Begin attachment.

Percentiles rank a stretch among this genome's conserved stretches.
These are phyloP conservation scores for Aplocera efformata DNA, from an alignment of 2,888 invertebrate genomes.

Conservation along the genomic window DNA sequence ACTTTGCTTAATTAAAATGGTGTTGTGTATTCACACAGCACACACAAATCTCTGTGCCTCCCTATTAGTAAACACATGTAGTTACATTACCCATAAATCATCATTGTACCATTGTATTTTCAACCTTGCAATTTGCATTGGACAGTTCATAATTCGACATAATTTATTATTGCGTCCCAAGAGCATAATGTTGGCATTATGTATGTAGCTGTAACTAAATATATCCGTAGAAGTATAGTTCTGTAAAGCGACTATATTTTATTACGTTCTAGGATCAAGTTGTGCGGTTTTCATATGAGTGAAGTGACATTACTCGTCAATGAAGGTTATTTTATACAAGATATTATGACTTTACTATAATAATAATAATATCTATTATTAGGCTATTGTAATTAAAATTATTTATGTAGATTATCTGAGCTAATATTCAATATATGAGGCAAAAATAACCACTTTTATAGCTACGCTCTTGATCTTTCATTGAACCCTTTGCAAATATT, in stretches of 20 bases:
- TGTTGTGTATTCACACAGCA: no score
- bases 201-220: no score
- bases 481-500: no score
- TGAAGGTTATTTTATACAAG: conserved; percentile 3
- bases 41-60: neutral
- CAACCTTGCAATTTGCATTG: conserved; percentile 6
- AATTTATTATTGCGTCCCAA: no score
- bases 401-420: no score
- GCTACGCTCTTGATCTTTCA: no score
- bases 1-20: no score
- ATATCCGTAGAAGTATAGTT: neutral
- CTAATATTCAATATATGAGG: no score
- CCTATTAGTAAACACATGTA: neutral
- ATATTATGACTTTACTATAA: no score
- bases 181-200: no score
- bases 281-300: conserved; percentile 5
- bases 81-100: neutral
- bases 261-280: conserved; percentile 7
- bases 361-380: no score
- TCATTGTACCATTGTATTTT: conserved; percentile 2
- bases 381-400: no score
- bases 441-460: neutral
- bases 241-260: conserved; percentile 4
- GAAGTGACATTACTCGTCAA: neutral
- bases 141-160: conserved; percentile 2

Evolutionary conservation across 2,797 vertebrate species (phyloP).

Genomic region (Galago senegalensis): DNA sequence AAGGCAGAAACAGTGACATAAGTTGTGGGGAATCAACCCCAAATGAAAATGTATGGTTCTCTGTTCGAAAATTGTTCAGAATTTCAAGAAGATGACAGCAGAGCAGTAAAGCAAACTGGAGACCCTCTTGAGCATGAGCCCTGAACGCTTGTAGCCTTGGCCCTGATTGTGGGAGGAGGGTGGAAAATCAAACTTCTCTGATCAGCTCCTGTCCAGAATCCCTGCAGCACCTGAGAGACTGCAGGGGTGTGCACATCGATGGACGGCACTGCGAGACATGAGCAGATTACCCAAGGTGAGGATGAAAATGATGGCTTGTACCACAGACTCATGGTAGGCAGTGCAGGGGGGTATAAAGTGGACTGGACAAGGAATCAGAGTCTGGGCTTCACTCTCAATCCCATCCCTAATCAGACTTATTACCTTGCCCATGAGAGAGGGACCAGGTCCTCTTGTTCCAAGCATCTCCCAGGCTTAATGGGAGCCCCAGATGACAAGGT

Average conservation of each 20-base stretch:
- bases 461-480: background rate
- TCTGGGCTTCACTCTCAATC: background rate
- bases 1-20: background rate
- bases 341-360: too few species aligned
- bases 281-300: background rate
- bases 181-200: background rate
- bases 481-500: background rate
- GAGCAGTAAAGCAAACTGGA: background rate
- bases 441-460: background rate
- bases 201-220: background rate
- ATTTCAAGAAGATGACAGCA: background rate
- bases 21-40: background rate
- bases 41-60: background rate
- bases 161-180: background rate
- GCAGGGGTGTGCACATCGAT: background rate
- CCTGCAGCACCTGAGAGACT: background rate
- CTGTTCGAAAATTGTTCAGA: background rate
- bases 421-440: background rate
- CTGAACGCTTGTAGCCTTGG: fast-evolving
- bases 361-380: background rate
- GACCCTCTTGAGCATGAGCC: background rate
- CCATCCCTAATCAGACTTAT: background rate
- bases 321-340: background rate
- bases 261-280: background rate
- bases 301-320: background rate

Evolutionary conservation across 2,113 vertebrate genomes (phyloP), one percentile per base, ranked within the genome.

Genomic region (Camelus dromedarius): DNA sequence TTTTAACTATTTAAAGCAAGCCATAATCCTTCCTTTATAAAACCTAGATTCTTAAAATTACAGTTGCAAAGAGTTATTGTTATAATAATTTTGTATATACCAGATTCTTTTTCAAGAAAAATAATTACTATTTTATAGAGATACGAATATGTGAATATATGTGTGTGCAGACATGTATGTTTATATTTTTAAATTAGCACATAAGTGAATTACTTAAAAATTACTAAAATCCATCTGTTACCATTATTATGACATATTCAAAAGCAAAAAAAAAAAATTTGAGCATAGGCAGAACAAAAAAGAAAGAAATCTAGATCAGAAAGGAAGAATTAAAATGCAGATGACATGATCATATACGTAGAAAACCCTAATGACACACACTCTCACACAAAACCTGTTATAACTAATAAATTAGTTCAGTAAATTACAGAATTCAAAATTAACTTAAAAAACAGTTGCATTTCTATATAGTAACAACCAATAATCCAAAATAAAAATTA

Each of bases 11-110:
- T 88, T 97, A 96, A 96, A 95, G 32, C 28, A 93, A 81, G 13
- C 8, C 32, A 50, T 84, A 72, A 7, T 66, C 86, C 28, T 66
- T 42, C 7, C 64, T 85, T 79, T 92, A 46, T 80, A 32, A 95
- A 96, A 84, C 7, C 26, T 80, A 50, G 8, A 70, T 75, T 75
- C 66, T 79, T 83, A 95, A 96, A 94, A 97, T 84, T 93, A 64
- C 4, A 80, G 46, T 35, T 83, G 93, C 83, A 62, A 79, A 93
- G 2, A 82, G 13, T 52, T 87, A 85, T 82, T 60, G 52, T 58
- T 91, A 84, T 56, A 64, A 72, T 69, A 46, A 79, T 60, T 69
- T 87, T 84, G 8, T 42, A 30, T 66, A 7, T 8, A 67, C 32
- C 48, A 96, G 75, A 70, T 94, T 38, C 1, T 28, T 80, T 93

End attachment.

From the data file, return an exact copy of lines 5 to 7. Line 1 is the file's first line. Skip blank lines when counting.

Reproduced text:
- bases 201-220: no score
- bases 481-500: no score
- TGAAGGTTATTTTATACAAG: conserved; percentile 3